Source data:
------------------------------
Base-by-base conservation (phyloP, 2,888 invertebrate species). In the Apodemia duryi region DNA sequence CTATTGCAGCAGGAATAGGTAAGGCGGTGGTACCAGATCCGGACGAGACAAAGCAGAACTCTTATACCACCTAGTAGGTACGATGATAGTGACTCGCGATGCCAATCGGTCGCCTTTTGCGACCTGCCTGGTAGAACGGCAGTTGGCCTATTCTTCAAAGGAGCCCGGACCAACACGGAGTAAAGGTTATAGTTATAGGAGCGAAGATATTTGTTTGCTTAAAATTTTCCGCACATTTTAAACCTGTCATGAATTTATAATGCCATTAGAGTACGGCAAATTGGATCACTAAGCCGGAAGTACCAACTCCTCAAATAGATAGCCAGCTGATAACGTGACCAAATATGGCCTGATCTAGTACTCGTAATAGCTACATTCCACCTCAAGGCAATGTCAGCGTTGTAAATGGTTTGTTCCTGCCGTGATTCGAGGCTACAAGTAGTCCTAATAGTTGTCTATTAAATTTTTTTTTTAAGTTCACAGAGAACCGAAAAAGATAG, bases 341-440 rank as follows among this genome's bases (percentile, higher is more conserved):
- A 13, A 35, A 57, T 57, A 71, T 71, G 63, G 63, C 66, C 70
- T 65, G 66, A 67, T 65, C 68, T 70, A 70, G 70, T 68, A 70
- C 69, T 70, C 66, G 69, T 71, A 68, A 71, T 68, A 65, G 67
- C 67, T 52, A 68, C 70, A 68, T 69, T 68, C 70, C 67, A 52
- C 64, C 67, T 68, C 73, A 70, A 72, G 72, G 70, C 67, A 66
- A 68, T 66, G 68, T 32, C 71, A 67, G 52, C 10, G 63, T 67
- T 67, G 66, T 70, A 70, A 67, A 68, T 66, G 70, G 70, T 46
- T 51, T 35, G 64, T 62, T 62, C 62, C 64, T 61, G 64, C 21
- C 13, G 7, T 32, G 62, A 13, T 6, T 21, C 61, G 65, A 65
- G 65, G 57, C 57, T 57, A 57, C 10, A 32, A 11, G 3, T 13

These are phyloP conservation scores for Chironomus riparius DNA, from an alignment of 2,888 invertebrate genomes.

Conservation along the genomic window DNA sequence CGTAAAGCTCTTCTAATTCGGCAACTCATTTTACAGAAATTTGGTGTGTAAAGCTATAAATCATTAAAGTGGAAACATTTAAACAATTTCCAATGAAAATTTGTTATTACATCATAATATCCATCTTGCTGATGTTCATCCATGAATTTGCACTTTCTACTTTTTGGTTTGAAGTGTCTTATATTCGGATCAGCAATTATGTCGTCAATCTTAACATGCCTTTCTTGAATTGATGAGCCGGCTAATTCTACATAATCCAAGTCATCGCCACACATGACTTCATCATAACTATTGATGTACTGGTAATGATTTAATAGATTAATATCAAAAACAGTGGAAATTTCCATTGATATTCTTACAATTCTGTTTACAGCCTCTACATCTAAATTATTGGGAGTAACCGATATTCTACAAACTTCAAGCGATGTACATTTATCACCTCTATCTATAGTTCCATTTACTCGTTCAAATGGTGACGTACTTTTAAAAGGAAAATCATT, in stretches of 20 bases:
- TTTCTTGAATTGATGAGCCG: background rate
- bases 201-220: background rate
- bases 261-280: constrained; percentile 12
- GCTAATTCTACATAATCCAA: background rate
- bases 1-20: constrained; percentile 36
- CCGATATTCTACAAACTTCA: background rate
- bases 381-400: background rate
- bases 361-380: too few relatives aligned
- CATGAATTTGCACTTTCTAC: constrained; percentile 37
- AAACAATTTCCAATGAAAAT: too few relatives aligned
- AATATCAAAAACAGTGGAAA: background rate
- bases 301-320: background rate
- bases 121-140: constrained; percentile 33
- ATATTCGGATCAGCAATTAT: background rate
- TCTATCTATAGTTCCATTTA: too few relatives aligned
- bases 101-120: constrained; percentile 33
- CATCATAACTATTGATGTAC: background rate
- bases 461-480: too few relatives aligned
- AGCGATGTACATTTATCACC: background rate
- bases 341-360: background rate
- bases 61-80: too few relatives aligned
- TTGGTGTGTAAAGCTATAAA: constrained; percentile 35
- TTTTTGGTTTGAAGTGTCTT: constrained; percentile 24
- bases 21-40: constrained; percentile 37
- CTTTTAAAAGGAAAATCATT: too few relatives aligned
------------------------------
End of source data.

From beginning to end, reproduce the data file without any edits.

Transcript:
Base-by-base conservation (phyloP, 2,888 invertebrate species). In the Apodemia duryi region DNA sequence CTATTGCAGCAGGAATAGGTAAGGCGGTGGTACCAGATCCGGACGAGACAAAGCAGAACTCTTATACCACCTAGTAGGTACGATGATAGTGACTCGCGATGCCAATCGGTCGCCTTTTGCGACCTGCCTGGTAGAACGGCAGTTGGCCTATTCTTCAAAGGAGCCCGGACCAACACGGAGTAAAGGTTATAGTTATAGGAGCGAAGATATTTGTTTGCTTAAAATTTTCCGCACATTTTAAACCTGTCATGAATTTATAATGCCATTAGAGTACGGCAAATTGGATCACTAAGCCGGAAGTACCAACTCCTCAAATAGATAGCCAGCTGATAACGTGACCAAATATGGCCTGATCTAGTACTCGTAATAGCTACATTCCACCTCAAGGCAATGTCAGCGTTGTAAATGGTTTGTTCCTGCCGTGATTCGAGGCTACAAGTAGTCCTAATAGTTGTCTATTAAATTTTTTTTTTAAGTTCACAGAGAACCGAAAAAGATAG, bases 341-440 rank as follows among this genome's bases (percentile, higher is more conserved):
- A 13, A 35, A 57, T 57, A 71, T 71, G 63, G 63, C 66, C 70
- T 65, G 66, A 67, T 65, C 68, T 70, A 70, G 70, T 68, A 70
- C 69, T 70, C 66, G 69, T 71, A 68, A 71, T 68, A 65, G 67
- C 67, T 52, A 68, C 70, A 68, T 69, T 68, C 70, C 67, A 52
- C 64, C 67, T 68, C 73, A 70, A 72, G 72, G 70, C 67, A 66
- A 68, T 66, G 68, T 32, C 71, A 67, G 52, C 10, G 63, T 67
- T 67, G 66, T 70, A 70, A 67, A 68, T 66, G 70, G 70, T 46
- T 51, T 35, G 64, T 62, T 62, C 62, C 64, T 61, G 64, C 21
- C 13, G 7, T 32, G 62, A 13, T 6, T 21, C 61, G 65, A 65
- G 65, G 57, C 57, T 57, A 57, C 10, A 32, A 11, G 3, T 13

These are phyloP conservation scores for Chironomus riparius DNA, from an alignment of 2,888 invertebrate genomes.

Conservation along the genomic window DNA sequence CGTAAAGCTCTTCTAATTCGGCAACTCATTTTACAGAAATTTGGTGTGTAAAGCTATAAATCATTAAAGTGGAAACATTTAAACAATTTCCAATGAAAATTTGTTATTACATCATAATATCCATCTTGCTGATGTTCATCCATGAATTTGCACTTTCTACTTTTTGGTTTGAAGTGTCTTATATTCGGATCAGCAATTATGTCGTCAATCTTAACATGCCTTTCTTGAATTGATGAGCCGGCTAATTCTACATAATCCAAGTCATCGCCACACATGACTTCATCATAACTATTGATGTACTGGTAATGATTTAATAGATTAATATCAAAAACAGTGGAAATTTCCATTGATATTCTTACAATTCTGTTTACAGCCTCTACATCTAAATTATTGGGAGTAACCGATATTCTACAAACTTCAAGCGATGTACATTTATCACCTCTATCTATAGTTCCATTTACTCGTTCAAATGGTGACGTACTTTTAAAAGGAAAATCATT, in stretches of 20 bases:
- TTTCTTGAATTGATGAGCCG: background rate
- bases 201-220: background rate
- bases 261-280: constrained; percentile 12
- GCTAATTCTACATAATCCAA: background rate
- bases 1-20: constrained; percentile 36
- CCGATATTCTACAAACTTCA: background rate
- bases 381-400: background rate
- bases 361-380: too few relatives aligned
- CATGAATTTGCACTTTCTAC: constrained; percentile 37
- AAACAATTTCCAATGAAAAT: too few relatives aligned
- AATATCAAAAACAGTGGAAA: background rate
- bases 301-320: background rate
- bases 121-140: constrained; percentile 33
- ATATTCGGATCAGCAATTAT: background rate
- TCTATCTATAGTTCCATTTA: too few relatives aligned
- bases 101-120: constrained; percentile 33
- CATCATAACTATTGATGTAC: background rate
- bases 461-480: too few relatives aligned
- AGCGATGTACATTTATCACC: background rate
- bases 341-360: background rate
- bases 61-80: too few relatives aligned
- TTGGTGTGTAAAGCTATAAA: constrained; percentile 35
- TTTTTGGTTTGAAGTGTCTT: constrained; percentile 24
- bases 21-40: constrained; percentile 37
- CTTTTAAAAGGAAAATCATT: too few relatives aligned